If too many people start dropping cable, then it will start eating into their margins because equipment was sized for distributing cable too. Phone cost is minimal.... That is the balancing act, keeping you signed up for the triple play....



ArrayList
netbus developer
Premium
join:2005-03-19
Evanston, IL
reply to FFH

Re: Cost coverage shift from tiered TV to tiered data

oh it will still be based on speed. no way will people get 100mbps connections for the same price as another person on a 12mbps connection.


Crookshanks

join:2008-02-04
Binghamton, NY

1 recommendation

reply to espaeth

Re: Yeah, let's just ignore the access charges

said by espaeth:

If metered pricing were about "fairness," carriers would offer the nation's grandmothers a $5 a month tier that accurately reflected her twice weekly, several megabyte browsing of the Weather Channel website.
The first packet is the most expensive one to deliver, because you have to have all of the necessary underlying infrastructure in place to get it there.

You hit the nail on the head. The connection itself has a fixed cost regardless of what the actual usage (be it total data or average bitrate) is. Our electric bill costs us $15/mo before we use a single kWh, just for the connection to the grid.

In a fair system, Grandma wouldn't be paying $44.95/mo, but it's equally insane to think that she should be paying $5/mo. Time Warner's tiered option ($5 lousy dollars off your bill for a pathetic 5GB cap) is a blatant rip off, but the point here isn't to save 95% of their customers money. It's to monetize the 95%+ percentile of customers that use the lion's share of the available network capacity.


IowaCowboy
Iowa native
Premium
join:2010-10-16
Springfield, MA
Reviews:
·Verizon Broadban..
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Why should Netflix undercut cable

Comcast owns the lines and infrastructure. They charge a modest price for TV service and that pays the salaries of hard working individuals maintaining the infrastructure that carries TV, phone, and Internet. I don't think Netflix should get a free ride on Comcast's lines as I call that unfair competition. If it was not for Comcast offering TV service, we'd be paying three times as much for Internet. Competition is good, but when you severely undercut a competitor and get a free ride on their infrastructure, I call that unethical competition. I think the FCC should seriously look at IPTV services and make them adhere to the same regulations that cable/satellite/broadcasters must adhere to. I pay a good chunk of money to Comcast each month for my triple play and cord cutters are going to cause that cost to go up as they still have the cost of maintaining infrastructure but are losing the money to pay for it and broadband prices will go up and quality will decline.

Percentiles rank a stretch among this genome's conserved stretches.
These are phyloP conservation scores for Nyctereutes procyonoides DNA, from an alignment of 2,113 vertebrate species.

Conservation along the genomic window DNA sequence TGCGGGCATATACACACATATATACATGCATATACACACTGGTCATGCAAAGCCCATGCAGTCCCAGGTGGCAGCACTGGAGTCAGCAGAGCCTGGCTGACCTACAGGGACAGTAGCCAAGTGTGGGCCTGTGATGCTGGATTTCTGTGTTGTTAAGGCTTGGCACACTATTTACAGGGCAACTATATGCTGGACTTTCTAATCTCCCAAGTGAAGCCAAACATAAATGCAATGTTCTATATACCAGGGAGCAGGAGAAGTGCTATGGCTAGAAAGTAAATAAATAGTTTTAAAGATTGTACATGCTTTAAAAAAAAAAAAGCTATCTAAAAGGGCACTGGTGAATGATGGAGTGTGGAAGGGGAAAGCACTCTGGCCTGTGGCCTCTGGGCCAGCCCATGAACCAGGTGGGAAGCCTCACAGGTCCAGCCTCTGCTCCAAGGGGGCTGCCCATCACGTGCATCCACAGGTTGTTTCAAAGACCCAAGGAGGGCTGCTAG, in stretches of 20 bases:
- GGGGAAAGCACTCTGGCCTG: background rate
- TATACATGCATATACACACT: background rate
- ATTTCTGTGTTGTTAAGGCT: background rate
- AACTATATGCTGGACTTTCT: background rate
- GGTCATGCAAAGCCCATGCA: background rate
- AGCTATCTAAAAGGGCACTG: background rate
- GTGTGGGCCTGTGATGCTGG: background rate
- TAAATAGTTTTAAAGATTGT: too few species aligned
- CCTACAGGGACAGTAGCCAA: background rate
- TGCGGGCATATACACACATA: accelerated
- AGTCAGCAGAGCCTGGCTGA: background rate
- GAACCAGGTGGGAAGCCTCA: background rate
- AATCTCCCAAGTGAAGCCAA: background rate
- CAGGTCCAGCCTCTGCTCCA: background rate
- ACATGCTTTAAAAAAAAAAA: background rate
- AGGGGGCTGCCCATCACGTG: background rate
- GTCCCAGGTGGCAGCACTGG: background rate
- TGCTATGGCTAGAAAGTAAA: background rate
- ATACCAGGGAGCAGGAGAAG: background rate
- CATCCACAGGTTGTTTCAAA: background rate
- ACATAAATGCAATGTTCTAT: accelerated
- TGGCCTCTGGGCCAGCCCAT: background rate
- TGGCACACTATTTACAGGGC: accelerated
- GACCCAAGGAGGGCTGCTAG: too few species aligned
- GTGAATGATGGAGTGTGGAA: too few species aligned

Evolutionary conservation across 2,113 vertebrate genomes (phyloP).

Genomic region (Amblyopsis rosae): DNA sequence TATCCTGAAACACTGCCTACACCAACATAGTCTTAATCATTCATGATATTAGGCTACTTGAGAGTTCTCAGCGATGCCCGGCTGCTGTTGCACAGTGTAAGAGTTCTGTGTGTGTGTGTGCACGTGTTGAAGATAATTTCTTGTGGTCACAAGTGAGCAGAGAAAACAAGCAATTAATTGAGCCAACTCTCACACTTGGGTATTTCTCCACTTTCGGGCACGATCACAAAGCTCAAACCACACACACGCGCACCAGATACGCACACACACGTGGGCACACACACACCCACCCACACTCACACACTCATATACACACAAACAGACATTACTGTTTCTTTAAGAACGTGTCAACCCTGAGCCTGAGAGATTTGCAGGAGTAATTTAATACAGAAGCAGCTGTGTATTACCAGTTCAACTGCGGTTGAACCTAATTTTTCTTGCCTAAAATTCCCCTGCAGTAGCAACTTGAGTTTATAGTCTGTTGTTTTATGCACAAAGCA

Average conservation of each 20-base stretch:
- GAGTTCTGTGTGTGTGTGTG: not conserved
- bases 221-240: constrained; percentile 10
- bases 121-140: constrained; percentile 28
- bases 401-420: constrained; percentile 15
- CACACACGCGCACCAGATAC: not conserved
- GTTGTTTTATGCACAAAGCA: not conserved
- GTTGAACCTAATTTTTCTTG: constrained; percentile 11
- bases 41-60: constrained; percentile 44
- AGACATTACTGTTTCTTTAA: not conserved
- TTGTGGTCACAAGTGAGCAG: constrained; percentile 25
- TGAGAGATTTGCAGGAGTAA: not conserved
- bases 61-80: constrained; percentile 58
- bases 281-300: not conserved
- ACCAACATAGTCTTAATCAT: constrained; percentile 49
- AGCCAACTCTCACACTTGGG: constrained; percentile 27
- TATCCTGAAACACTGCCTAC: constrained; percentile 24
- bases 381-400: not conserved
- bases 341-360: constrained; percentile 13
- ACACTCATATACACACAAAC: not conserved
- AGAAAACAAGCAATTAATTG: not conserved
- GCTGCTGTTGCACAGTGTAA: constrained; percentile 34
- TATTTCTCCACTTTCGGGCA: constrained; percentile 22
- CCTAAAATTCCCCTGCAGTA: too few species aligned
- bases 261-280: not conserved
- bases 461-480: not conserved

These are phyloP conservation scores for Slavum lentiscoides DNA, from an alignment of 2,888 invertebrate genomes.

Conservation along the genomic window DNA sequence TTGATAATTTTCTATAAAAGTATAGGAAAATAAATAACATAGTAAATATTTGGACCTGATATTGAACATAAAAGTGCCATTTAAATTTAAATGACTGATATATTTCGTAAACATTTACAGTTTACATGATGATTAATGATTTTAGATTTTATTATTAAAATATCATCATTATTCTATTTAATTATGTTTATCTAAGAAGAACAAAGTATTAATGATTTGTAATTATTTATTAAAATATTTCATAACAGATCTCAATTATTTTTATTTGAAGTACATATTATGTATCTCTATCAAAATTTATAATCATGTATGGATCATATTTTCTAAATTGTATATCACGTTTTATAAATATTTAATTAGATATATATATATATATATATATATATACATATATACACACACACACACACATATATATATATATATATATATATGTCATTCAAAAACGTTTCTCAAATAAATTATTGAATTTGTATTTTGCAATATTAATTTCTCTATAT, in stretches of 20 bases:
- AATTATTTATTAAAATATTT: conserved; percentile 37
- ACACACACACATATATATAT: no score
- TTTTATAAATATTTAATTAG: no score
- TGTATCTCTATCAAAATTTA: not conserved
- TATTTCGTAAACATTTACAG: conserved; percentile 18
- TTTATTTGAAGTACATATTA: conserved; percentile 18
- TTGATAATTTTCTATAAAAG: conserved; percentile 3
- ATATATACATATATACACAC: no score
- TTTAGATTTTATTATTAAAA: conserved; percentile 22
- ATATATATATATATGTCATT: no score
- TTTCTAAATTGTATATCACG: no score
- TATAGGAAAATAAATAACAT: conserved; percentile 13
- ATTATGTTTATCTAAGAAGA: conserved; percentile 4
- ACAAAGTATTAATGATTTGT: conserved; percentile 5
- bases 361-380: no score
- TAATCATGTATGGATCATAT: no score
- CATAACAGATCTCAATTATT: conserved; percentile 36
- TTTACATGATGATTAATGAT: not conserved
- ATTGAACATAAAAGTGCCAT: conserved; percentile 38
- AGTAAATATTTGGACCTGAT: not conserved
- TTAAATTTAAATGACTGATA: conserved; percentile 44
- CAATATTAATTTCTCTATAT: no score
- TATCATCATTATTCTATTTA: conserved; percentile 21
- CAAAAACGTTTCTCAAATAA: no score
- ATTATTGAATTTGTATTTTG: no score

I think Comcast should waive caps if a subscriber gets expanded basic or above or Netflix should have to pay Comcast and other pay TV providers for use of their networks.



cableties
Premium
join:2005-01-27

But the tubes!

They are using them up!!!

5% use 95% of the bandwidth.
Then there is the "sandvine" backdoor sniffing patent trolls....
--
Splat



mr sean
Professional Infidel
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N. Absentia
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reply to skeechan

Re: In other news...

And Generalissimo Francisco Franco is still dead...



espaeth
Digital Plumber
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reply to elefante72

Re: Yeah, let's just ignore the access charges

said by elefante72:

I might agree, but hasn't Comcast kept the same cap for years? I mean if that is the case, then the D3 upgrade didn't make any bit of difference?

It started off a decade ago as a "soft" cap where they kicked heavy users off the system. In 2008 it was defined to be a 250GB cap, and then this year they started to expand the cap / look at strategies for being able to use more capacity for a larger monthly fee. See: »Exclusive: Some Comcast Users Will See 500 GB Cap

I think the problem is that infrastructure updates take years, and our culture is now exclusively focused on short term goals/results.


Scree
In the pipe 5 by 5

join:2001-04-24
Mount Laurel, NJ

1 recommendation

reply to skeechan

Re: In other news...

...And we still pay too much for services...



morbo
Complete Your Transaction

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00000
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reply to espaeth

Re: Yeah, let's just ignore the access charges

The problem is that the caps are mostly arbitrary and used in an anti-competitive way to limit competition from streaming content. If the caps were at least updated annually or on a rolling schedule based on average consumption increases then this wouldn't matter.



MovieLover76

join:2009-09-11
kudos:1
reply to IowaCowboy

Re: Why should Netflix undercut cable